Whether you work for yourself or someone else, it is an important part of life to be productive and make money to support yourself.
Work for Yourself
VR Transition Youth Program
Helps students with disabilities ages 14-21 train for a job, continue their education, or find a job after high school. Provides career counseling, work readiness, and work experiences in the community.
Florida Department of Education
Bureau of Exceptional Student EducationTransition for students with disabilities, starting in 7th grade or at age 12 (whichever occurs first), to successfully move to life after school based on strengths, interests and preferences. Graduation Requirements
Career Centers are across the state. Provides a Disability Specialist to help guide you, funding for services for people with disabilities, training, and support for employers who hire people with disabilities. Website: careersourceflorida.com
Agency for Persons with Disabilities
Helps individuals with intellectual and developmental disabilities get community employment. For more information about employment services visit APD’s website.
Promotes the Florida Employment First law. Everyone has the right to work in their community, no matter what your disability.
What you need to know about living in a community.
What makes a good home and what you need to know about home life.
Learn all about what money is and how to best use it.
Supported Living helps people to choose where and how they want to live in homes of their own. A supported living coach or support coordinator, using in-home supports and community resources, can help people live on their own and be a part of the community.
- Find financial education at Money Smart Resources.
- The My Money Program provides educational lessons for individuals with developmental disabilities and important resources.
- Learn about ABLE Accounts, a disability a tax-free way to save, without losing government benefits.
For additional information about how the “Working People with Disabilities” legislation might affect individuals enrolled on the iBudget Waiver, please see the two documents from the Agency for Health Care Administration below.
Social Security Benefits provides financial assistance to people with disabilities. Social Security Disability Insurance pays benefits to you and certain members of your family if you are “insured,” meaning that you worked long enough and paid Social Security taxes. Supplemental Security Income pays benefits based on financial need.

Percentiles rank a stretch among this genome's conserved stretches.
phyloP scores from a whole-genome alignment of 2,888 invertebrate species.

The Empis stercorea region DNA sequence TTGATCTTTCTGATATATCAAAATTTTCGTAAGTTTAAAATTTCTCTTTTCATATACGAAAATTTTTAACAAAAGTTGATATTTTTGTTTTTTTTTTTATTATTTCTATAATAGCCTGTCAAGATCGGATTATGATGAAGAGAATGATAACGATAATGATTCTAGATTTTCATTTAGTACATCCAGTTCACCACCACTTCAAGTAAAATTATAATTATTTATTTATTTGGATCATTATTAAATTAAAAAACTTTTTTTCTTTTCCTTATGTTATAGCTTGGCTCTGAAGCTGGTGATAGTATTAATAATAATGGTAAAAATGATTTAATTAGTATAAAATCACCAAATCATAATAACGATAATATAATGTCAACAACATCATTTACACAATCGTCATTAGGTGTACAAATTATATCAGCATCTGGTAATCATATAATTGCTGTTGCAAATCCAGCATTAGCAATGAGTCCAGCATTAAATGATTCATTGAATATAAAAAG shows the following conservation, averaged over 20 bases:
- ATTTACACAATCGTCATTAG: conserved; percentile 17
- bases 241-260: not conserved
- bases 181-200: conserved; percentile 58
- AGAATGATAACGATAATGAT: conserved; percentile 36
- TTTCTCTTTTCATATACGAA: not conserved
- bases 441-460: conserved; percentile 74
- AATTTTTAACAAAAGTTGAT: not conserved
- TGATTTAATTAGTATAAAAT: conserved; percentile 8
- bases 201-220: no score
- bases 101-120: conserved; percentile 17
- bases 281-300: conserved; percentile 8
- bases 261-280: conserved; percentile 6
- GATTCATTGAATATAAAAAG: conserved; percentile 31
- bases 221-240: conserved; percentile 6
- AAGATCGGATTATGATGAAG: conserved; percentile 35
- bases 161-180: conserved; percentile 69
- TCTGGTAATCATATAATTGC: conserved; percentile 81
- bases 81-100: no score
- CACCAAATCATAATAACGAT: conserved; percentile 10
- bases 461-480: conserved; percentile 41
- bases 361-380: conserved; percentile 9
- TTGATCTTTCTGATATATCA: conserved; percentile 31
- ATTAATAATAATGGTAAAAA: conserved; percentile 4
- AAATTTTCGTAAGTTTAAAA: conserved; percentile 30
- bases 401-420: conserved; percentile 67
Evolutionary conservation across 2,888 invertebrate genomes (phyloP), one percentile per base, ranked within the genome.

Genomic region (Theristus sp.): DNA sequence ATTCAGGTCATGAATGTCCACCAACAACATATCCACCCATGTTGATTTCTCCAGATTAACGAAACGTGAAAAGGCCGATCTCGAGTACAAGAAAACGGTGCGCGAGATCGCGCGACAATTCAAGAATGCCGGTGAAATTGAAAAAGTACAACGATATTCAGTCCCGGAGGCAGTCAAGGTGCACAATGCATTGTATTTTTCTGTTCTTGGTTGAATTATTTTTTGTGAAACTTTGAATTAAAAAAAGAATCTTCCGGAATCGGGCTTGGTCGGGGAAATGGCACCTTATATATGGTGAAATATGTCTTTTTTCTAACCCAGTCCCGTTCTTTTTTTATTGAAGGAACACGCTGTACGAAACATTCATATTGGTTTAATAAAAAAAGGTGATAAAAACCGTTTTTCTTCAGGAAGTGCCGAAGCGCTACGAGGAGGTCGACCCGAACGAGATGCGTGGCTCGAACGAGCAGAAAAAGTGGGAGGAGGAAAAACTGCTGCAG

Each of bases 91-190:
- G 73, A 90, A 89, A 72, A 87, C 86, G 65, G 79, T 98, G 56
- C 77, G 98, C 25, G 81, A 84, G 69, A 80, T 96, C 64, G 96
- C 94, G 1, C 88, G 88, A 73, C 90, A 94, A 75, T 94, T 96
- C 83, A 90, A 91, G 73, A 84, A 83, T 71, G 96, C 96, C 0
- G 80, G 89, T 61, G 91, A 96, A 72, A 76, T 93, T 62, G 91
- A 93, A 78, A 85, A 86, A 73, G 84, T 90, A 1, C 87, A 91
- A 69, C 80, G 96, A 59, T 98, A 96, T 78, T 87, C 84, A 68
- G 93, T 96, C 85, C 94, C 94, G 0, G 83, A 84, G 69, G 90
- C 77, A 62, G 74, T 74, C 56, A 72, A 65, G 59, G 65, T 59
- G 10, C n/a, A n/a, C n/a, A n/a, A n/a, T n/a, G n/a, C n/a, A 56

Learning new things doesn’t end with graduating school. There is still much to discover through continuing your education, learning about your health, and how to speak up for yourself.
Learn your options for more education in a trade or in college.
Learn how to live a safe and healthy life.
How to speak up for yourself, learn about what you want and need, and make good choices to control your life.
More Education after High School
There are lots of options for more learning – you can enroll for a degree at a university or state college. You can also enroll in an apprenticeship or a career and technical program at a state college or technical college.
Think College National Coordinating Center provides coordination, training, and evaluation services for Transition and Postsecondary Education Programs for Students with Intellectual Disabilities (TPSIDs). They also have a helpful website with resources for students, families, and others. They created a map and listing of all of the colleges in the US with programs for students with IDD. There is also a guide for families to use when considering colleges. Students contributed to this publication.
Download a Comparison Chart developed by the Florida Consortium on Inclusive Higher Education to compare post-secondary education programs that serve students with intellectual and developmental disabilities. Use this to keep track of what you like best about different schools.
The Florida Center for Students with Unique Abilities (FCSUA) has created the College Showcase Program Guide to use as a starting point and idea springboard for questions and topics to consider when speaking with postsecondary education programs.
- Comprehensive Transition and Postsecondary (CTP) Programs are federally approved for students with intellectual disabilities and may allow you to receive federal student aid.
- FPCTPs are Florida approved Postsecondary Comprehensive Transition Programs at universities, state colleges, technical colleges, and private colleges and universities, for students with intellectual disabilities.
Self-Determination and Self-Advocacy: Disability Rights Florida
Play the video below on how to be an effective self-advocate.